Matthew Karas

Dormeshia Sumbry-Edwards Writes a Letter to Her Teenage Self

When Dormeshia Sumbry-Edwards taps, people listen. She performs with grace, elegance, precision and speed—not to mention that she can hit as hard as any of the guys. After an early start at age 3, Dormeshia made her Broadway debut at 12 alongside Gregory Hines, Savion Glover, Buster Brown and Jimmy Slyde in the revue Black and Blue. Not bad for a pre-teen! She has also performed with L.A.'s Jazz Tap Ensemble, was featured in the movie TAP and was the first female dancer in Savion's Tony Award–winning Bring in 'Da Noise, Bring in 'Da Funk.

Last year, Dormeshia starred in the film The Rise and Fall of Miss Thang as a former tap prodigy who rediscovers her love of dance. She currently directs Harlem Tap (harlemtap.com) with her husband, fellow tapper Omar Edwards, and teaches at tap festivals around the world. Where can you catch up with this busy dancer, teacher, choreographer and mom? At press time, she was already on the lineups of the St. Louis Tap Festival (July 21-26), Chicago Human Rhythm Project's Rhythm World Summer Festival (July 21–August 3) and the Bay Area Tap Festival (August 10-17)! —Kathryn Holmes

Dear Dormeshia,

Since your goal is to be a tap dancer, you must understand that it comes with great responsibilities.

Your teachers, Paul and Arlene Kennedy, introduced you to Honi Coles, Frances Nealy, Ralph Brown, John Bubbles, Eddie Brown and so many others at a very early age. You've had the chance to grow up around these great tap dancers. They let you in on some of their secrets and share steps and sing songs with you. These great and successful tap dancers are sharing their knowledge of the dance—with you! They are passing it on and you must do the same. But before you do, understand your responsibility. You must not mistreat this information. You are being given precious and valuable jewels, so take them, get to know them, make them your own and share them with other dancers who love tap the way you do.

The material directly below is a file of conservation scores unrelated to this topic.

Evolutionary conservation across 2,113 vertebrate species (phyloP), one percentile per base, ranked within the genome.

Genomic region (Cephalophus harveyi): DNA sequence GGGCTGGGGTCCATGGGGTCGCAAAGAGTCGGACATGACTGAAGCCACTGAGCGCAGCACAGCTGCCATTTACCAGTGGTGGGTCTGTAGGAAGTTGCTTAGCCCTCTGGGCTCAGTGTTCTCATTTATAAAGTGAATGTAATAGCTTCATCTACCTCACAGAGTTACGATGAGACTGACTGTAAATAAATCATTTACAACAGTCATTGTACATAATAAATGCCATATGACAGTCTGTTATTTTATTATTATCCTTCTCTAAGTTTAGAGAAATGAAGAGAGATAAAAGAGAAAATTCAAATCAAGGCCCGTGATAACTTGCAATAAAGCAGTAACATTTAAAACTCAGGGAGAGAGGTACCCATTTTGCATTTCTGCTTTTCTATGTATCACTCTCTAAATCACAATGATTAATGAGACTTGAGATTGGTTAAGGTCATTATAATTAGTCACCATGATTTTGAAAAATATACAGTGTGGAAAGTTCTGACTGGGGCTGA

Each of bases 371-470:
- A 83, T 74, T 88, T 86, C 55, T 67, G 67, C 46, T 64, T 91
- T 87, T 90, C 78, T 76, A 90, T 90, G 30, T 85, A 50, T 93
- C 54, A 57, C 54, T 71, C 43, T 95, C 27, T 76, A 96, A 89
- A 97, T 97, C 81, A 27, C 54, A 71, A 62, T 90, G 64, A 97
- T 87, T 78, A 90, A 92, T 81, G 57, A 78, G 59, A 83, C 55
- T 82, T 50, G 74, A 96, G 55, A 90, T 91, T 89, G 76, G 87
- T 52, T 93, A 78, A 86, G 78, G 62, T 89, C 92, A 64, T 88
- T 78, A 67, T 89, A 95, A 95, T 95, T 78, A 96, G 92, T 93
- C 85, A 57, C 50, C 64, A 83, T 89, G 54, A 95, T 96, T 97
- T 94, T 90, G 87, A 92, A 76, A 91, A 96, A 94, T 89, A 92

You have a responsibility to keep learning and to pass on what you've learned. Being a tap dancer is really not about you; a tap dancer's responsibility is to the dance itself. You're representing a whole artform, and the dancers who came before you. You're inspiring your peers in the dance. You're nurturing the generation of dancers after you. Passing it on—that's what it's really all about.

I know that you love and respect the dance wholeheartedly, so remember your foundation, stay focused on your goal, maintain humility in your success and your life in tap dancing will be fulfilled.

Your Sole-Sister,

Dormeshia Sumbry-Edwards

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